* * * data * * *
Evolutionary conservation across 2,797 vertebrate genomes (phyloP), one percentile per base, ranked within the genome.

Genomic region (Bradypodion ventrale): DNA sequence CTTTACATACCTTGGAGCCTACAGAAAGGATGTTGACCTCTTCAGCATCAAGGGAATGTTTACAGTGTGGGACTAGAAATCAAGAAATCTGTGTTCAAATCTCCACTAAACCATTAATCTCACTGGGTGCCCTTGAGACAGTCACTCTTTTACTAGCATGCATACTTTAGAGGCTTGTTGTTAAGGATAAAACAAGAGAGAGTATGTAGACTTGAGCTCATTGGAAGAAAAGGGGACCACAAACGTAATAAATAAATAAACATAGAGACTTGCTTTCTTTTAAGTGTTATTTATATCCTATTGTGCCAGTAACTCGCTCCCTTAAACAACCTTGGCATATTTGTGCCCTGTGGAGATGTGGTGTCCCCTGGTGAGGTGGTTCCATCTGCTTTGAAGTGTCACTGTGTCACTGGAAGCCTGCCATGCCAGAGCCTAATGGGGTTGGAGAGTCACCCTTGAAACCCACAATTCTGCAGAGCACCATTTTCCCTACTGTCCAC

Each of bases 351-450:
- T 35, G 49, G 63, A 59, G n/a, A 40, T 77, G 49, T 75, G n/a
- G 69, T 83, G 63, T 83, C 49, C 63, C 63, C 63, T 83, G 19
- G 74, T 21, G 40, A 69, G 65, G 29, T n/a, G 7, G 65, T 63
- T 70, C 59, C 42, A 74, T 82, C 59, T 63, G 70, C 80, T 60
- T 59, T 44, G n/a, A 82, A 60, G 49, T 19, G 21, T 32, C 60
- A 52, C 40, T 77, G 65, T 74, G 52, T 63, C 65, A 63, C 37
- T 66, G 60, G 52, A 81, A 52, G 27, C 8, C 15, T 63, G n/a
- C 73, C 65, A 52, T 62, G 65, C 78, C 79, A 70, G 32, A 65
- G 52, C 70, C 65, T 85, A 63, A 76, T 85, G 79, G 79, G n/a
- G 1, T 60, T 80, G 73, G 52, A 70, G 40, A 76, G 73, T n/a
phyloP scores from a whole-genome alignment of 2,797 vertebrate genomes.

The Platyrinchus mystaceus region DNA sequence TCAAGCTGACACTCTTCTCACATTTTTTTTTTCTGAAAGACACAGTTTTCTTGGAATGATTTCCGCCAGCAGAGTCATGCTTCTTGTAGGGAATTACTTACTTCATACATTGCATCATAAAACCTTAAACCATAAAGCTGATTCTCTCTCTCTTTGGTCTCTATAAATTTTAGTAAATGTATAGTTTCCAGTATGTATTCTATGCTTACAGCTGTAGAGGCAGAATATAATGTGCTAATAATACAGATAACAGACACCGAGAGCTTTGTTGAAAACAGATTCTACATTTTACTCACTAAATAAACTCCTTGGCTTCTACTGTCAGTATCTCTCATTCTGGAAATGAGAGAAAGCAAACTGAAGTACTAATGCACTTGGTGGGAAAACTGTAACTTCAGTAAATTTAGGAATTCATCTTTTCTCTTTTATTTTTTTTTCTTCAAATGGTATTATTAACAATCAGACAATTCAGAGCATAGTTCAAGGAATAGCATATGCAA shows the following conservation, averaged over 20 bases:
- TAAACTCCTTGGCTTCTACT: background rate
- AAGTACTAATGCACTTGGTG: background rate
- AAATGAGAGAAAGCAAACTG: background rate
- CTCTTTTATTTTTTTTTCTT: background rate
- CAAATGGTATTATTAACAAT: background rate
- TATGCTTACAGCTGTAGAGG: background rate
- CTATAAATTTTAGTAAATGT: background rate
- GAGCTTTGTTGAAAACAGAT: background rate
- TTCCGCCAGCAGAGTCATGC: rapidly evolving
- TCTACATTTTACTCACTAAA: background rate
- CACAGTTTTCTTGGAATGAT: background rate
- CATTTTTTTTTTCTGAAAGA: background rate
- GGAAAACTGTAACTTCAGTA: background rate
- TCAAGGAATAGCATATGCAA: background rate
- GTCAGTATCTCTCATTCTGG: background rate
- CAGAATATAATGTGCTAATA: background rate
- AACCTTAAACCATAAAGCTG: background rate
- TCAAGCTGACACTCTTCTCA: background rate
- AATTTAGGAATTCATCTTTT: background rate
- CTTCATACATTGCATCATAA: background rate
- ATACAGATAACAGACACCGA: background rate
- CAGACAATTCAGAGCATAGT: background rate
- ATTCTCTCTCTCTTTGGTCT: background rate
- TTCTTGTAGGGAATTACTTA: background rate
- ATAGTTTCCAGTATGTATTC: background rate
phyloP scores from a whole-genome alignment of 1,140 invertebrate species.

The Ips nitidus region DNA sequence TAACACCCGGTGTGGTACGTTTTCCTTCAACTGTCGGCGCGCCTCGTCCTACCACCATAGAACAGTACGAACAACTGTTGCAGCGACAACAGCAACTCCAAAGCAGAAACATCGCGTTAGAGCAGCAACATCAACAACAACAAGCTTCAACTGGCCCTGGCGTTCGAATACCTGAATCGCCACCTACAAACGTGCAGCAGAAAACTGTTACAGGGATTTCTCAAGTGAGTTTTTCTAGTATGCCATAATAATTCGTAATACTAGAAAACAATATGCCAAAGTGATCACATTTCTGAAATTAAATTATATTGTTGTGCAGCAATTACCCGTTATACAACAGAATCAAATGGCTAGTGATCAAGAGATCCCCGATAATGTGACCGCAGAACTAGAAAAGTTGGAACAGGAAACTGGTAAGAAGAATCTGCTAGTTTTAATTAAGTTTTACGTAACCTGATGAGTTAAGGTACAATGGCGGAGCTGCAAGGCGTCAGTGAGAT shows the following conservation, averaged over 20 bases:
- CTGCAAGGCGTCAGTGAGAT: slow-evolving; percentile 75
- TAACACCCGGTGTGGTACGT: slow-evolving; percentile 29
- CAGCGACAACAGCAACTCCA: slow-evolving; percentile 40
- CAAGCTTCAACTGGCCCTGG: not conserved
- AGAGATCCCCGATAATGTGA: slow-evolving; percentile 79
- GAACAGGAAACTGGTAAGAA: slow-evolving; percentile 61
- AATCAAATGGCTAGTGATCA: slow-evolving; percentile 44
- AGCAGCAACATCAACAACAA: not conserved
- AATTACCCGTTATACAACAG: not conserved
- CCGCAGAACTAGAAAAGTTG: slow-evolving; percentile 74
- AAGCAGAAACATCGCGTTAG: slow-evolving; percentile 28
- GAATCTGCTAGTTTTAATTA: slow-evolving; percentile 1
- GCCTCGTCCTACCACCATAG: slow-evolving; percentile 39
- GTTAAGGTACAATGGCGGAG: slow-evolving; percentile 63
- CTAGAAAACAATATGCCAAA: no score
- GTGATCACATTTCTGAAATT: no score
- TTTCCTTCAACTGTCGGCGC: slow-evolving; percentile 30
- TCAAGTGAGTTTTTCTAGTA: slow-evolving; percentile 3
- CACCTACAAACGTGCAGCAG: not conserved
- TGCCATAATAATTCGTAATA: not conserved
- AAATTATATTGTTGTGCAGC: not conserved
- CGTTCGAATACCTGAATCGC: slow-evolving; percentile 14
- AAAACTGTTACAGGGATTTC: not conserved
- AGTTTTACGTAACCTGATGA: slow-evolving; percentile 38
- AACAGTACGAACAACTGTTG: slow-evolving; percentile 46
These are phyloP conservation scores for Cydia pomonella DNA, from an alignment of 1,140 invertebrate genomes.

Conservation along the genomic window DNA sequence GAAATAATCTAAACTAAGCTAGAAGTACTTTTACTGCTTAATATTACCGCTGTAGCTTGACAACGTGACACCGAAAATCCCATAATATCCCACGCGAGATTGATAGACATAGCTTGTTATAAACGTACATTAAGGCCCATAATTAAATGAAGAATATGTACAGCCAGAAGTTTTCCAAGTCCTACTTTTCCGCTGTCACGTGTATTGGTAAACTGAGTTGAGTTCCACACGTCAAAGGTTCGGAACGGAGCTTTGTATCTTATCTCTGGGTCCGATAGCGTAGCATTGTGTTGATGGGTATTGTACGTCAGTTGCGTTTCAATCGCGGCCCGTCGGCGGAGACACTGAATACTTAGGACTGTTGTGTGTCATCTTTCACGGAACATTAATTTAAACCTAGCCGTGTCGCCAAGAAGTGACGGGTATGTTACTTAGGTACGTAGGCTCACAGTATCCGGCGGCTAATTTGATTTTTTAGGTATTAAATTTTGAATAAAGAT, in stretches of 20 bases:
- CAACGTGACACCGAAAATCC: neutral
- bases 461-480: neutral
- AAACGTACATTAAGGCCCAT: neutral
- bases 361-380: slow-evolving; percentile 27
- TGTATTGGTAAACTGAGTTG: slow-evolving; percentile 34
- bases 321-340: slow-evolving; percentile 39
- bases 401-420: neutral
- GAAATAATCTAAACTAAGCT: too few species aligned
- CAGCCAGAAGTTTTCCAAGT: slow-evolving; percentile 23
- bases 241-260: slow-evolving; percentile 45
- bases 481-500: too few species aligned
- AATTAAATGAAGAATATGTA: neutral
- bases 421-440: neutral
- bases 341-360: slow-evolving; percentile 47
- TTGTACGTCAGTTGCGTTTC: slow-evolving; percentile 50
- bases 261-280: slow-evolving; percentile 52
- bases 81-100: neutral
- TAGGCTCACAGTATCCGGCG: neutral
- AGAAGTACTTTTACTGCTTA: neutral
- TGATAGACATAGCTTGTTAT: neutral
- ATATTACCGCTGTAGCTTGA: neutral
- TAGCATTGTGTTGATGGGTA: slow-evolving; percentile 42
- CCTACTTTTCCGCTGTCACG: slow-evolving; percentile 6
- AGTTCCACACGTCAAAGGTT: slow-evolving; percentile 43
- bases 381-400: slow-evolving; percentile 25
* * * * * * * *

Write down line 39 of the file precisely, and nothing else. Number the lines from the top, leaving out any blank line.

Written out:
- TTCTTGTAGGGAATTACTTA: background rate